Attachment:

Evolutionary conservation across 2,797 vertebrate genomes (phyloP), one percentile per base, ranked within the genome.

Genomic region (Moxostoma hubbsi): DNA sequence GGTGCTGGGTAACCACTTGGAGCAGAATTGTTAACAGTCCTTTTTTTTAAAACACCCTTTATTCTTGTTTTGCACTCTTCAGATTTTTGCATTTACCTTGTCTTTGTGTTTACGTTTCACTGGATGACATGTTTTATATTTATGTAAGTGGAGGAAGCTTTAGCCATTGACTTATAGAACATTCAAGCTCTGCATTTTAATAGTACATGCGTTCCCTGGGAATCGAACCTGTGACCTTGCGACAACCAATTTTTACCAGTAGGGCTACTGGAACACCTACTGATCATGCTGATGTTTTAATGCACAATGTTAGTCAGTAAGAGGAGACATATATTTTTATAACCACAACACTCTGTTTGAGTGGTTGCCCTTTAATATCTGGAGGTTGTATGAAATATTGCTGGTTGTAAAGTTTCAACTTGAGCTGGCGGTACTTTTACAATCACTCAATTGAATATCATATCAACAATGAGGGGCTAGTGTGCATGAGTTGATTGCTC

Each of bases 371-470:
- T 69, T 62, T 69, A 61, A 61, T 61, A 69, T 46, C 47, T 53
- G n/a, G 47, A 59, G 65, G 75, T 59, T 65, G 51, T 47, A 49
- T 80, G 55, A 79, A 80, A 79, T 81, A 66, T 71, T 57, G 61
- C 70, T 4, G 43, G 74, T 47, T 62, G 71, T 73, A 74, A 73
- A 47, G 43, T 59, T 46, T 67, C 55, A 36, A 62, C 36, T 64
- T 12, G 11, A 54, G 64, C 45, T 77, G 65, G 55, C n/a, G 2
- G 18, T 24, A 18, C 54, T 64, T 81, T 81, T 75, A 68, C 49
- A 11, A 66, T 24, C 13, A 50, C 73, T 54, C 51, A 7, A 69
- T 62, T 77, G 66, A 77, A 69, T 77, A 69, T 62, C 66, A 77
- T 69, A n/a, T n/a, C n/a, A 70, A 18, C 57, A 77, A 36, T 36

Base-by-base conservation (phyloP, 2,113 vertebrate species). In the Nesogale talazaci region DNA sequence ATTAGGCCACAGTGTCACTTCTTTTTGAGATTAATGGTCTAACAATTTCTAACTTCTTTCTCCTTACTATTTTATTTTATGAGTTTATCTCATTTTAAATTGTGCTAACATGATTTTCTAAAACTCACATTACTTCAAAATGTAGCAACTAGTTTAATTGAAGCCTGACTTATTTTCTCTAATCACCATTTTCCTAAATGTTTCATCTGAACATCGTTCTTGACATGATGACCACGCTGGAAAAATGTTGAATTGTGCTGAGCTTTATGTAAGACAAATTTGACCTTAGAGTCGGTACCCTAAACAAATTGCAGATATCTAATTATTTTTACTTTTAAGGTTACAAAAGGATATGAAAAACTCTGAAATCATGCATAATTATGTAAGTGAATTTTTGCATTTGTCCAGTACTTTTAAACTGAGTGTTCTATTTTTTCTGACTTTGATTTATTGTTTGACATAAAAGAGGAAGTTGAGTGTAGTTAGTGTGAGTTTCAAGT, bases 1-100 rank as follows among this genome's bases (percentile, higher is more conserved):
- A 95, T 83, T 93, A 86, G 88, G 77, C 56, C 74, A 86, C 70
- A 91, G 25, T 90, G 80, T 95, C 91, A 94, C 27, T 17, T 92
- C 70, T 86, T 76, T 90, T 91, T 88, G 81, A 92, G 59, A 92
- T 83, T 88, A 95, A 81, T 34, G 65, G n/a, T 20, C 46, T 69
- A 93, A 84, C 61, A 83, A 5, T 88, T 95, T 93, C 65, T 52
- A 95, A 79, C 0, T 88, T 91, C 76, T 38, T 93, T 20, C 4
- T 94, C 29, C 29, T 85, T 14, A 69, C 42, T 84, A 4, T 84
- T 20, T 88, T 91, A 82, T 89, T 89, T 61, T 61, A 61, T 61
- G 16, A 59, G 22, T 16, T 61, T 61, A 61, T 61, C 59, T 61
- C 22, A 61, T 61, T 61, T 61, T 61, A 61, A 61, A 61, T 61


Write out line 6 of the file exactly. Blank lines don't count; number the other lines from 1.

- T 80, G 55, A 79, A 80, A 79, T 81, A 66, T 71, T 57, G 61